You can buy scrapes of paint grip at your local sheet metal shop ,(a place that makes heat and air ducts for instance.they are also great for having them put bends in the metal because they have all the tools like brakes and they'll most likly bend a couple for free if you talk about your projects and just shoot the bull for a few minutes.
I never buy full sheets ,a cut off of say 3'x 4' will just be put aside with a bunch of others collecting dust they'll be more than happy to sell you some for a couple bucks (bring a 20 and see what they give you).and they'll put a few bends in them for you too, so you can make door bottoms and stuff.having a 90 degree bend thats a 1/2" wide is very usefull....if you have the extra cash to blow thats the way to do it.
if you want some free metal go the your local collision shop ,hoods, door skins,van sides are aslo great and FREE whats really nice is using this stuff for patcning your cars because it has epoxy on both sides so you save lots of money and time not having to prime anything first and its easy to see a mark from your sharpie marker AND easier to clean than bare metal,(lots of advantages here,I still save and use my big panels for patches...
ok,I've never tried welding a lacquer can because I never had to weld anything that thin.start out with the gauge you NEED to weld (like that rust hole in the daikly driver) or just make a box or something if you cant find anything around that needs welding...
most guys wont have an empty 5 gallon lacquer can but a gallon can almost everyone will have.although soldering would be a better choice if you want to play with one, opening one is easy but use tin snips not a grinder just start cutting the top off by following the bottom of the seam the snips will follow the seam and make a perfectly straight cut ,I do this all the time because I save all my gallon cans of reducer ,thinner, clear or whatever to mix paint for overall paint jobs .even with the top on theres no cause to worry about an exploision while welding a thinner can as long as the top (cap) is off. you can only get an explosion if its sealed tight...and if your really worried throw a match in the can first, the most it'll do is make a quick poof and thats only if it hasnt sat with the top off so the solvents can evaporate.... A auto gas tank or drum is a totaly different story they're much bigger so that little poof multiplied 55 times could turn into anything from cinging your eyebrows off to a trip to the burn unit....
I can sum it all up with a story.....LOL...
20 or so years ago I went to the flea market and there was a guy there selling special welding rods (a kit really) for welding aluminum.he was demonstrating them by welding (high temp soldering really) beer cans... I was so impressed I bought the kit ...took it to the shop to show the shop guru and he said thats pretty cool......next time I need to weld two beer can together I keep it in mind....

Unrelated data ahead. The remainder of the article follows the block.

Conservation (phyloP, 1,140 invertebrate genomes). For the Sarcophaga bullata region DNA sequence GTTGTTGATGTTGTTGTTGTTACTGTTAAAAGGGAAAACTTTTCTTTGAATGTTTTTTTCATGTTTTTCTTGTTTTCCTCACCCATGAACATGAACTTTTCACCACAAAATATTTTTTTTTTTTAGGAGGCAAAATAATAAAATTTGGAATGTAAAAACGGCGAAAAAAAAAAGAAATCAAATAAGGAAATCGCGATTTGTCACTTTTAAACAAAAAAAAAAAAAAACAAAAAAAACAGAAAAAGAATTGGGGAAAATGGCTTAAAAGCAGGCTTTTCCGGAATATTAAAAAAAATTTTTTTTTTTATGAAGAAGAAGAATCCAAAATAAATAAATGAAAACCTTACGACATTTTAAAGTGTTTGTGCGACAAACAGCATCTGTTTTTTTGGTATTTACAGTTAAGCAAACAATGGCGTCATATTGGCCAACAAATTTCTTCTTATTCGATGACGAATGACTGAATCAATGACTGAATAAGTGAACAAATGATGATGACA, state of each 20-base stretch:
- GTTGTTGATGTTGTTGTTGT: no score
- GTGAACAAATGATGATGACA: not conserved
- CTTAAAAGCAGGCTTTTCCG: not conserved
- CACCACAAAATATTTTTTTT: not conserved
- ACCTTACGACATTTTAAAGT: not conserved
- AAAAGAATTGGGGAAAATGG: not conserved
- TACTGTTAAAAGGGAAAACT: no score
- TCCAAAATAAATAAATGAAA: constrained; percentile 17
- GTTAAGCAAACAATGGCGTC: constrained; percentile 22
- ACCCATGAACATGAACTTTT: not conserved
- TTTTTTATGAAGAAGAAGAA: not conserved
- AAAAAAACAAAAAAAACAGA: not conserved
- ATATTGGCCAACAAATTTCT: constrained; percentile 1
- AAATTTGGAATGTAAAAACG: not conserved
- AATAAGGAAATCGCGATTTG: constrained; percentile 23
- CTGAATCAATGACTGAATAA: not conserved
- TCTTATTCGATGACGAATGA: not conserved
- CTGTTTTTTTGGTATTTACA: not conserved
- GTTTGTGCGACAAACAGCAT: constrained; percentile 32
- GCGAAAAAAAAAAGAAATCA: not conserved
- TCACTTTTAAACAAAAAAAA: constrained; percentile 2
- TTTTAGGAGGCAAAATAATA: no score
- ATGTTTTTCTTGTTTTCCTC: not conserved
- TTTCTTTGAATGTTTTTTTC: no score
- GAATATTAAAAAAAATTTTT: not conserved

Last edited by deadbodyman; 04-10-2013 at 09:39 PM.
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Old 04-10-2013, 09:58 PM
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Hey Mike, I saw a thinner can in Northern Alberta with the sides blown right out of it...a shop owner got POed at all the cigarette butts on the floor every night so he gave the boys a real big ash tray...I don't know if there was thinner still in it or what but you can guess what happened. The can let go at the seams and when I saw it the top with all the ears holding it on was gone. I've cut the tops off of reducer cans to use as paint mixing cans to but I always run hot water through them before I cut the top off.

Ray
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Old 04-11-2013, 06:16 AM
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on a side note

u didn't say what your welding the patch on.. but if its a new veh with a computer, its a good idea to disconnect the neg side of battery before welding.. don't need to play around with the computer sys = $$$$$$$$
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Old 04-11-2013, 06:36 AM
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well it wouldnt be the first time I was wrong..was it thinner or something like acitone with vapors heavier than air? It seems like there would have to be quite a bit in there.
I havent used a grinder to remove a cans top in years, I kinda like my eye brows,but I'd NEVER throw one out until I reused it, tin snips are a lot quicker and cleaner.wrap masking tape around the edge as soon as you get the top off ,It bites